Are Australian Superannuation Industry Fees Too High?
25 Pages Posted: 2 Aug 2016 Last revised: 2 Nov 2016
Date Written: September 26, 2016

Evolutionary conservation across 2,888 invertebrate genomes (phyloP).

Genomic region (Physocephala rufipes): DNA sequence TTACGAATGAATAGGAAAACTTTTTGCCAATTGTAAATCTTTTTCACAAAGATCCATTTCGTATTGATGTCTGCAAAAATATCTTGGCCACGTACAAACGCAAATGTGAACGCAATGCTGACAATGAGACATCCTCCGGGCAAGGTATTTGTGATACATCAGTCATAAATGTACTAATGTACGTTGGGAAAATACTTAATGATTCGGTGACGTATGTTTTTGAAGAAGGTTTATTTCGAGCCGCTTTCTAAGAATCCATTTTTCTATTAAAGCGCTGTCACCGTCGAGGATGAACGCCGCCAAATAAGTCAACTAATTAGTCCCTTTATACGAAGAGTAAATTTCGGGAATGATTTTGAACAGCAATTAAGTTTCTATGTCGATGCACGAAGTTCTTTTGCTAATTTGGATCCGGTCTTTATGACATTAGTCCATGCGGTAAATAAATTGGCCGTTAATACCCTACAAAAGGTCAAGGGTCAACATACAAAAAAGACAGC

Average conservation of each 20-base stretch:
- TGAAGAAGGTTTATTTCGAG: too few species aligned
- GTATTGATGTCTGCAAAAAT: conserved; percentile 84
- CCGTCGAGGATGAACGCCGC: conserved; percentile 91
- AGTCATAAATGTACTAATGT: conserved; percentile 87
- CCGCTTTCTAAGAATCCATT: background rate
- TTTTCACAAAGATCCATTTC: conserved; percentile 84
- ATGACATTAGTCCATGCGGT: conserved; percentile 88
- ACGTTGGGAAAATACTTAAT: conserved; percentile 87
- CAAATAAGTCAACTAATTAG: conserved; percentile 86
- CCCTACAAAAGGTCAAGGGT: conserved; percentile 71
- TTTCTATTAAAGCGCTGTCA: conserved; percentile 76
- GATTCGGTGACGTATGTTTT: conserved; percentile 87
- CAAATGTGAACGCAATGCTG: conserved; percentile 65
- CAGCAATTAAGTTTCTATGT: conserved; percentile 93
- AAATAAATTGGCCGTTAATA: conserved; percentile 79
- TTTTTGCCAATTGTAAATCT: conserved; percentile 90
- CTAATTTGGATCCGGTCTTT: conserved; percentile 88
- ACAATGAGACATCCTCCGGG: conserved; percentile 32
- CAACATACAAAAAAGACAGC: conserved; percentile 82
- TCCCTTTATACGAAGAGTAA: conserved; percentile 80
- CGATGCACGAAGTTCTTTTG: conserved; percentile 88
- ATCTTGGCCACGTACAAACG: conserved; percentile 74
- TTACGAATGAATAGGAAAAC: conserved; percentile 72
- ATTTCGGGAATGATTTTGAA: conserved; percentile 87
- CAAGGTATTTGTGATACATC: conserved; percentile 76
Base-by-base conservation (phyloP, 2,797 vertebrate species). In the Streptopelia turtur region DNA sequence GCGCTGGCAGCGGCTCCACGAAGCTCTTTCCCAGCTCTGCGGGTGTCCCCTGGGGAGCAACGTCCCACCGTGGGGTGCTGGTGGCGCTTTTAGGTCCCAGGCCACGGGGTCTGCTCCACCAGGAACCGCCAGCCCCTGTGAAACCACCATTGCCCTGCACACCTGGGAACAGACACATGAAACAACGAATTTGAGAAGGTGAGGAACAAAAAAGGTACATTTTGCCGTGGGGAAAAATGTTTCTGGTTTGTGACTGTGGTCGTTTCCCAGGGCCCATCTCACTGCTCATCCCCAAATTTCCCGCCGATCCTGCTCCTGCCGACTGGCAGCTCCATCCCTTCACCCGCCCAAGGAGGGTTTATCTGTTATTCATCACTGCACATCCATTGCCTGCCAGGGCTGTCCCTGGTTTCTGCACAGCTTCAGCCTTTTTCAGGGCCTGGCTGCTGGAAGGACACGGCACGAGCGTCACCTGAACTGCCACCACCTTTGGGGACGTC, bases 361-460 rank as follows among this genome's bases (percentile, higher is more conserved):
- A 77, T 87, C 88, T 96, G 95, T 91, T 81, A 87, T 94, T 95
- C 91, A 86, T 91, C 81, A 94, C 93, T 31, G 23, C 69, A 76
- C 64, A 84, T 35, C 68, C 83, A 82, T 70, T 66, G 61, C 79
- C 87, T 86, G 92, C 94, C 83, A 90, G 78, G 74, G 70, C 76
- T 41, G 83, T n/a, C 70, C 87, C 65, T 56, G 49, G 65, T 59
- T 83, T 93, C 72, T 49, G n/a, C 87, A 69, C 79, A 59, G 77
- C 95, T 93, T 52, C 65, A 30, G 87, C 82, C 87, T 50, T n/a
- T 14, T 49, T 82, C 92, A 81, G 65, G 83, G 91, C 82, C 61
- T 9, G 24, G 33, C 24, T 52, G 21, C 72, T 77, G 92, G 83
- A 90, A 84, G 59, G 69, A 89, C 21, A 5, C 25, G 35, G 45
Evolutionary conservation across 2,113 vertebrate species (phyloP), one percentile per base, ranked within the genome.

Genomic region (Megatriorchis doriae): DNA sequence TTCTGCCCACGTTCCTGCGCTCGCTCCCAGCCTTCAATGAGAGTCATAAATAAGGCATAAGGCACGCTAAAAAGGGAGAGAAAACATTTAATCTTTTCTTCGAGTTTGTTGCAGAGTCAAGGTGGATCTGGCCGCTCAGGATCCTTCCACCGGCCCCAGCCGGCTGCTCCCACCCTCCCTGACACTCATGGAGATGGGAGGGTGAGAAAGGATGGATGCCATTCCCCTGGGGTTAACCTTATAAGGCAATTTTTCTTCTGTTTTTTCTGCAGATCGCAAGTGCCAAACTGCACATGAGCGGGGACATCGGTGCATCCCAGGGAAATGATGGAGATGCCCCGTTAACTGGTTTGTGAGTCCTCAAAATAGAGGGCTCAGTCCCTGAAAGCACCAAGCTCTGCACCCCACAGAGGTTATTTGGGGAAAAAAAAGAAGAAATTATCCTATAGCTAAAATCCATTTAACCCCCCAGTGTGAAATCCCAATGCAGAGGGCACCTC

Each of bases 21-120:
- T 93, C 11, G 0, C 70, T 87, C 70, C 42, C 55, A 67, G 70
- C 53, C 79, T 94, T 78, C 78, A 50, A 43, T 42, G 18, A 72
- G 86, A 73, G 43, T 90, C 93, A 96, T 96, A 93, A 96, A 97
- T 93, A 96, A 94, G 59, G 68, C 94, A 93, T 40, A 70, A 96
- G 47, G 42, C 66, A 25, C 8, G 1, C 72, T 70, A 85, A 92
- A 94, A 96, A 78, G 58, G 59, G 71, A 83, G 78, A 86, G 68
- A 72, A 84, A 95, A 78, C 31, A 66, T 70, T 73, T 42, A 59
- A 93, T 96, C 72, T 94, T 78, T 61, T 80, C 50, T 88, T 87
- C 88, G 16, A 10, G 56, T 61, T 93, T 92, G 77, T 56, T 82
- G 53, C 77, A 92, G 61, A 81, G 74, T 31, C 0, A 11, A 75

Superannuation fund fees have come under public scrutiny in recent years, with some observers arguing that fees are set too high. This report focuses on a sample of Australian superannuation funds to gain a better understanding of the factors that influence the fees that they charge. We examine how fund size, asset allocation, risk category and fund type influence investment fees. Previous research has not precisely linked the investment fee to the asset allocation of each superannuation fund in Australia. The results reveal that exposure to certain asset classes helps to explain investment fees. Our results show that this difference provides an intuitive reason as to why investment fees differ between funds. The simple economic reasoning is that the superannuation funds with higher investment fees usually have higher allocations to riskier asset classes, which are more expensive to manage. After taking into account the asset allocation for each fund, we find convincing evidence that there are differences in the fees charged by corporate funds, industry funds, retail funds and public sector funds. These fee differences exist across investment, administration and total fees. We find that industry funds charge an investment fee that is over 12 basis points cheaper than a retail fund after taking into account the differences in asset allocation. This is a significant amount given that the average investment fee is around 60 basis points in our sample.
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